The United States is bracing for its sixth day of mass protests against racism and police brutality, a rising wave of anger that has swept dozens of cities across the country.
Authorities called in the National Guard and imposed a record number of curfews – at least 40 by late Sunday – but demonstrators were largely ignoring them.
During the weekend, protests took over streets from coast to coast, rioters torched buildings and cars, and officers cracked down with rubber bullets and tear gas. The protests were some of the largest in the country’s long history of caustic race relations, rivalling in size the civil-rights demonstrations that took down segregation laws in the 1960s.
With states and cities doubling down on efforts to crush the unrest and protesters condemning the police response as further evidence of a broken justice system, there was no immediate end in sight.
The unrest, which began in Minneapolis over the death of George Floyd last Monday, comes amid the COVID-19 pandemic that has left tens of millions out of work and disproportionately killed African-Americans. It represents the country’s most widespread mass gatherings in nearly three months.
U.S. President Donald Trump sent out an incendiary tweet Friday, saying “When the looting starts, the shooting starts.” He also threatened to use the army to deal with protesters. The following morning, he called for a “MAGA NIGHT AT THE WHITE HOUSE,” suggesting that his supporters should show up when the protesters did.
On Sunday, the President said he would designate Antifa, a loosely organized left-wing anti-fascist movement, as a terrorist organization. He issued no similar condemnation of the mostly white anti-lockdown protesters who brandished semi-automatic rifles at the Michigan state legislature in April.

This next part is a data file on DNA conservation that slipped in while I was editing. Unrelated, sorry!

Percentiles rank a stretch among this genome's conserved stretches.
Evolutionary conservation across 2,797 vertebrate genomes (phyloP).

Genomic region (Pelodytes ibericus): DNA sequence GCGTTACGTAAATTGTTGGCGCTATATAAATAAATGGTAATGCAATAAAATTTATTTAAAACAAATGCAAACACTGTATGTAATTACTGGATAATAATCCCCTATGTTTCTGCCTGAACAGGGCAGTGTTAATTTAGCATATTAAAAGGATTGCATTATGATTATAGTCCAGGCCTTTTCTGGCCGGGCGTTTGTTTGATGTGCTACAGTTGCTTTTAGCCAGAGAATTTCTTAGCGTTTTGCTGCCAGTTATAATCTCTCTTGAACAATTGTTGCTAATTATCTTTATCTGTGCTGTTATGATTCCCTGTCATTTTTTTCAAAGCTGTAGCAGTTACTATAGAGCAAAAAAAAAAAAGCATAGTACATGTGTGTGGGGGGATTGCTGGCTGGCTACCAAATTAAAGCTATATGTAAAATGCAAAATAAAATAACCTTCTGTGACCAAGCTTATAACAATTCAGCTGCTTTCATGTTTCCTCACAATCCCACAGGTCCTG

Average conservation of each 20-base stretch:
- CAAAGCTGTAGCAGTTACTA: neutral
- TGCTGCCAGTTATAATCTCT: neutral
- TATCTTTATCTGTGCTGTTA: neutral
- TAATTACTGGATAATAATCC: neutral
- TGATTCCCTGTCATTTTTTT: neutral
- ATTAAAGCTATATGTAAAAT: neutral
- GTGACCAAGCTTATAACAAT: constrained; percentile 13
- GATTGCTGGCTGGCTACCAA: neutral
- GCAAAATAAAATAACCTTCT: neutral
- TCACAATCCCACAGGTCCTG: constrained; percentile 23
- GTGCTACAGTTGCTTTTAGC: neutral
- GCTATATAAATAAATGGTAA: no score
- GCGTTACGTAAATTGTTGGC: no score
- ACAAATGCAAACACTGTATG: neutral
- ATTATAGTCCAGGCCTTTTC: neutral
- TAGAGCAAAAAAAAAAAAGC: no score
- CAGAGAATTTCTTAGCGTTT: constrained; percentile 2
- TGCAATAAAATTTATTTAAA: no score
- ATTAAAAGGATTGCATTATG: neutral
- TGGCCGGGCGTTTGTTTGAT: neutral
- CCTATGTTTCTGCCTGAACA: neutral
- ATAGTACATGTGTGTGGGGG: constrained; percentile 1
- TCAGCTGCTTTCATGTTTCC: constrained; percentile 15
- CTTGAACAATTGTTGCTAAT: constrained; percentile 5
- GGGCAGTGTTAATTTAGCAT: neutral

Video of Mr. Floyd, an African-American man, gasping for air as white police officer Derek Chauvin knelt on his neck reignited simmering frustration with a country that has failed to confront racist brutality despite numerous similar tragedies and protests.
“It could have been me,” said Michael West, a 34-year-old project manager at a Washington-area hospital as he protested on the streets of the capital Saturday night.
Mr. West, who is black, recounted being followed by a police officer in the prosperous suburb where he lives because the officer found him “suspicious.” When Mr. West requested the officer’s badge number, he said, the policeman became aggressive. Only the intervention of another officer who de-escalated the situation, Mr. West said, saved him from potentially becoming a victim of police brutality.
“When I have to tell my 12-year-old son he has to comply and just don’t ask any questions when these police officers are corrupt – that hurts,” he said.
At the Washington protest, thousands of demonstrators converged on the White House in the late afternoon and remained past midnight. Chanting “I can’t breathe,” Mr. Floyd’s words to Mr. Chauvin, they breached a low security fence in a nearby park and were driven back by riot police.
A smaller group of protesters snaked through the city, smashing up businesses and police cars, torching dumpsters and at least one SUV, and setting off fireworks. Officers used batons, tear gas and flashbang grenades on the crowd, which pelted them with water bottles.